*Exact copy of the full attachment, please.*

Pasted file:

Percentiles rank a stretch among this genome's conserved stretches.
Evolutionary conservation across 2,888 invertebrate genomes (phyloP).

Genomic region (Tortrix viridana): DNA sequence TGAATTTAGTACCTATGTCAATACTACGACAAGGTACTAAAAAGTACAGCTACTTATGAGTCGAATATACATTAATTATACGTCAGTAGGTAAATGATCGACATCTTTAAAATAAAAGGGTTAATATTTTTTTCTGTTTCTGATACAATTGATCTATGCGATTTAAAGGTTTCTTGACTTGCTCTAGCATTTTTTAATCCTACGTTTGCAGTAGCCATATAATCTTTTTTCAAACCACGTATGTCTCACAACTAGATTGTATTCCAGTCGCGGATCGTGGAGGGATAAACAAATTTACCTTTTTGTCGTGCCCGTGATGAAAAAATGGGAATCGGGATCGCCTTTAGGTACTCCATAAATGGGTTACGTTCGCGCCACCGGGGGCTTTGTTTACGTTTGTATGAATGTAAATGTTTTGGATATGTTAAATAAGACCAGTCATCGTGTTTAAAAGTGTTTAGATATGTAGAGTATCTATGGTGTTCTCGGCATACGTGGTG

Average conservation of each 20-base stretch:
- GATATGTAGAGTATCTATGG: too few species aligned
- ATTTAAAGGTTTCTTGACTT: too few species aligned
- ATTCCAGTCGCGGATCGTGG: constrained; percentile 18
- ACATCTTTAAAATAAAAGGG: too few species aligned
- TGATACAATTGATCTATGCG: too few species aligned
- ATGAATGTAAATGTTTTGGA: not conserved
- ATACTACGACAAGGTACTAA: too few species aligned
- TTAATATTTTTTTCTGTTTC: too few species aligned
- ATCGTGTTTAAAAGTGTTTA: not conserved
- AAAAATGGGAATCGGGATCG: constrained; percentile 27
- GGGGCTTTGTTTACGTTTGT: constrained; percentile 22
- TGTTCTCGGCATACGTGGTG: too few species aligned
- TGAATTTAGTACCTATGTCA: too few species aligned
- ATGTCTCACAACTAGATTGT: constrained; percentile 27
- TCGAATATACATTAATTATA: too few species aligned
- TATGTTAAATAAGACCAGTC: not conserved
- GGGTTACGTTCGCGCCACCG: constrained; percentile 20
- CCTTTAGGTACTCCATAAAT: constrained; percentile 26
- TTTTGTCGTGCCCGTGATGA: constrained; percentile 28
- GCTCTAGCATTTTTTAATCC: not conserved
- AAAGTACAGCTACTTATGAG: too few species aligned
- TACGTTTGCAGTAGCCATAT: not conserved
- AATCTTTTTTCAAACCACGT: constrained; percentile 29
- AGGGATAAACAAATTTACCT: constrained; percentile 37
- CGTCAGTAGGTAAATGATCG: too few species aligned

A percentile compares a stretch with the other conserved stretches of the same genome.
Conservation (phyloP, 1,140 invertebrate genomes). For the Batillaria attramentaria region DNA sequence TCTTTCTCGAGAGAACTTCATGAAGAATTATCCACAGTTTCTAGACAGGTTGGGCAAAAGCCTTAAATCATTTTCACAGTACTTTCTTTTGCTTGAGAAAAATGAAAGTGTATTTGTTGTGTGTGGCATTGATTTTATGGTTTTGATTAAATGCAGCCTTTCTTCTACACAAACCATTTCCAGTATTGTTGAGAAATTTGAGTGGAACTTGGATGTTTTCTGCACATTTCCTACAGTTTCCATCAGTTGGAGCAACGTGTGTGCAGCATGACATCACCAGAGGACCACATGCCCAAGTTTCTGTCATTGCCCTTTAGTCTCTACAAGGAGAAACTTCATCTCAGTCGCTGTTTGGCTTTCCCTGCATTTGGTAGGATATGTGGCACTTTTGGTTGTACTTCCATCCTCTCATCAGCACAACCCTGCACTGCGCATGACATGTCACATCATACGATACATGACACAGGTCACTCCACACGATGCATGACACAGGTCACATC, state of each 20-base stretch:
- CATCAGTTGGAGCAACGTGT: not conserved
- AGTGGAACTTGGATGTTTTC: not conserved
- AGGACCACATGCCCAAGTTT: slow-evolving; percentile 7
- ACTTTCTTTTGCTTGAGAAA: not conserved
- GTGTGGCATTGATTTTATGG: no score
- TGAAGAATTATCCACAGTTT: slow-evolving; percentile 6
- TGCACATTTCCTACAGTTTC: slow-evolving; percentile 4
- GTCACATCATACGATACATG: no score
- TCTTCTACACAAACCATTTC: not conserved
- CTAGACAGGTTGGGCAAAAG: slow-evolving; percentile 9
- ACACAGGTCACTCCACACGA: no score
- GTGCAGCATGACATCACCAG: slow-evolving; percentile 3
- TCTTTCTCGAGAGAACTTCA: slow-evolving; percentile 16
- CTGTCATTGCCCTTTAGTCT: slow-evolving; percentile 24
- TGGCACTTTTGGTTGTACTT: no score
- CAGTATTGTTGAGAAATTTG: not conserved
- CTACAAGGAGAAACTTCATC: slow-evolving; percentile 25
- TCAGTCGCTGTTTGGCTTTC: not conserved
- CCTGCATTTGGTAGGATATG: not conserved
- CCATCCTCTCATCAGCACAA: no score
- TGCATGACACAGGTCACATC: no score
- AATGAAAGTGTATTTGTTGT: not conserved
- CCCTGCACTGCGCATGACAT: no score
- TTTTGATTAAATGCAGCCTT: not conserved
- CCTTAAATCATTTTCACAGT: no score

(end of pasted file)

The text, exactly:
Percentiles rank a stretch among this genome's conserved stretches.
Evolutionary conservation across 2,888 invertebrate genomes (phyloP).

Genomic region (Tortrix viridana): DNA sequence TGAATTTAGTACCTATGTCAATACTACGACAAGGTACTAAAAAGTACAGCTACTTATGAGTCGAATATACATTAATTATACGTCAGTAGGTAAATGATCGACATCTTTAAAATAAAAGGGTTAATATTTTTTTCTGTTTCTGATACAATTGATCTATGCGATTTAAAGGTTTCTTGACTTGCTCTAGCATTTTTTAATCCTACGTTTGCAGTAGCCATATAATCTTTTTTCAAACCACGTATGTCTCACAACTAGATTGTATTCCAGTCGCGGATCGTGGAGGGATAAACAAATTTACCTTTTTGTCGTGCCCGTGATGAAAAAATGGGAATCGGGATCGCCTTTAGGTACTCCATAAATGGGTTACGTTCGCGCCACCGGGGGCTTTGTTTACGTTTGTATGAATGTAAATGTTTTGGATATGTTAAATAAGACCAGTCATCGTGTTTAAAAGTGTTTAGATATGTAGAGTATCTATGGTGTTCTCGGCATACGTGGTG

Average conservation of each 20-base stretch:
- GATATGTAGAGTATCTATGG: too few species aligned
- ATTTAAAGGTTTCTTGACTT: too few species aligned
- ATTCCAGTCGCGGATCGTGG: constrained; percentile 18
- ACATCTTTAAAATAAAAGGG: too few species aligned
- TGATACAATTGATCTATGCG: too few species aligned
- ATGAATGTAAATGTTTTGGA: not conserved
- ATACTACGACAAGGTACTAA: too few species aligned
- TTAATATTTTTTTCTGTTTC: too few species aligned
- ATCGTGTTTAAAAGTGTTTA: not conserved
- AAAAATGGGAATCGGGATCG: constrained; percentile 27
- GGGGCTTTGTTTACGTTTGT: constrained; percentile 22
- TGTTCTCGGCATACGTGGTG: too few species aligned
- TGAATTTAGTACCTATGTCA: too few species aligned
- ATGTCTCACAACTAGATTGT: constrained; percentile 27
- TCGAATATACATTAATTATA: too few species aligned
- TATGTTAAATAAGACCAGTC: not conserved
- GGGTTACGTTCGCGCCACCG: constrained; percentile 20
- CCTTTAGGTACTCCATAAAT: constrained; percentile 26
- TTTTGTCGTGCCCGTGATGA: constrained; percentile 28
- GCTCTAGCATTTTTTAATCC: not conserved
- AAAGTACAGCTACTTATGAG: too few species aligned
- TACGTTTGCAGTAGCCATAT: not conserved
- AATCTTTTTTCAAACCACGT: constrained; percentile 29
- AGGGATAAACAAATTTACCT: constrained; percentile 37
- CGTCAGTAGGTAAATGATCG: too few species aligned

A percentile compares a stretch with the other conserved stretches of the same genome.
Conservation (phyloP, 1,140 invertebrate genomes). For the Batillaria attramentaria region DNA sequence TCTTTCTCGAGAGAACTTCATGAAGAATTATCCACAGTTTCTAGACAGGTTGGGCAAAAGCCTTAAATCATTTTCACAGTACTTTCTTTTGCTTGAGAAAAATGAAAGTGTATTTGTTGTGTGTGGCATTGATTTTATGGTTTTGATTAAATGCAGCCTTTCTTCTACACAAACCATTTCCAGTATTGTTGAGAAATTTGAGTGGAACTTGGATGTTTTCTGCACATTTCCTACAGTTTCCATCAGTTGGAGCAACGTGTGTGCAGCATGACATCACCAGAGGACCACATGCCCAAGTTTCTGTCATTGCCCTTTAGTCTCTACAAGGAGAAACTTCATCTCAGTCGCTGTTTGGCTTTCCCTGCATTTGGTAGGATATGTGGCACTTTTGGTTGTACTTCCATCCTCTCATCAGCACAACCCTGCACTGCGCATGACATGTCACATCATACGATACATGACACAGGTCACTCCACACGATGCATGACACAGGTCACATC, state of each 20-base stretch:
- CATCAGTTGGAGCAACGTGT: not conserved
- AGTGGAACTTGGATGTTTTC: not conserved
- AGGACCACATGCCCAAGTTT: slow-evolving; percentile 7
- ACTTTCTTTTGCTTGAGAAA: not conserved
- GTGTGGCATTGATTTTATGG: no score
- TGAAGAATTATCCACAGTTT: slow-evolving; percentile 6
- TGCACATTTCCTACAGTTTC: slow-evolving; percentile 4
- GTCACATCATACGATACATG: no score
- TCTTCTACACAAACCATTTC: not conserved
- CTAGACAGGTTGGGCAAAAG: slow-evolving; percentile 9
- ACACAGGTCACTCCACACGA: no score
- GTGCAGCATGACATCACCAG: slow-evolving; percentile 3
- TCTTTCTCGAGAGAACTTCA: slow-evolving; percentile 16
- CTGTCATTGCCCTTTAGTCT: slow-evolving; percentile 24
- TGGCACTTTTGGTTGTACTT: no score
- CAGTATTGTTGAGAAATTTG: not conserved
- CTACAAGGAGAAACTTCATC: slow-evolving; percentile 25
- TCAGTCGCTGTTTGGCTTTC: not conserved
- CCTGCATTTGGTAGGATATG: not conserved
- CCATCCTCTCATCAGCACAA: no score
- TGCATGACACAGGTCACATC: no score
- AATGAAAGTGTATTTGTTGT: not conserved
- CCCTGCACTGCGCATGACAT: no score
- TTTTGATTAAATGCAGCCTT: not conserved
- CCTTAAATCATTTTCACAGT: no score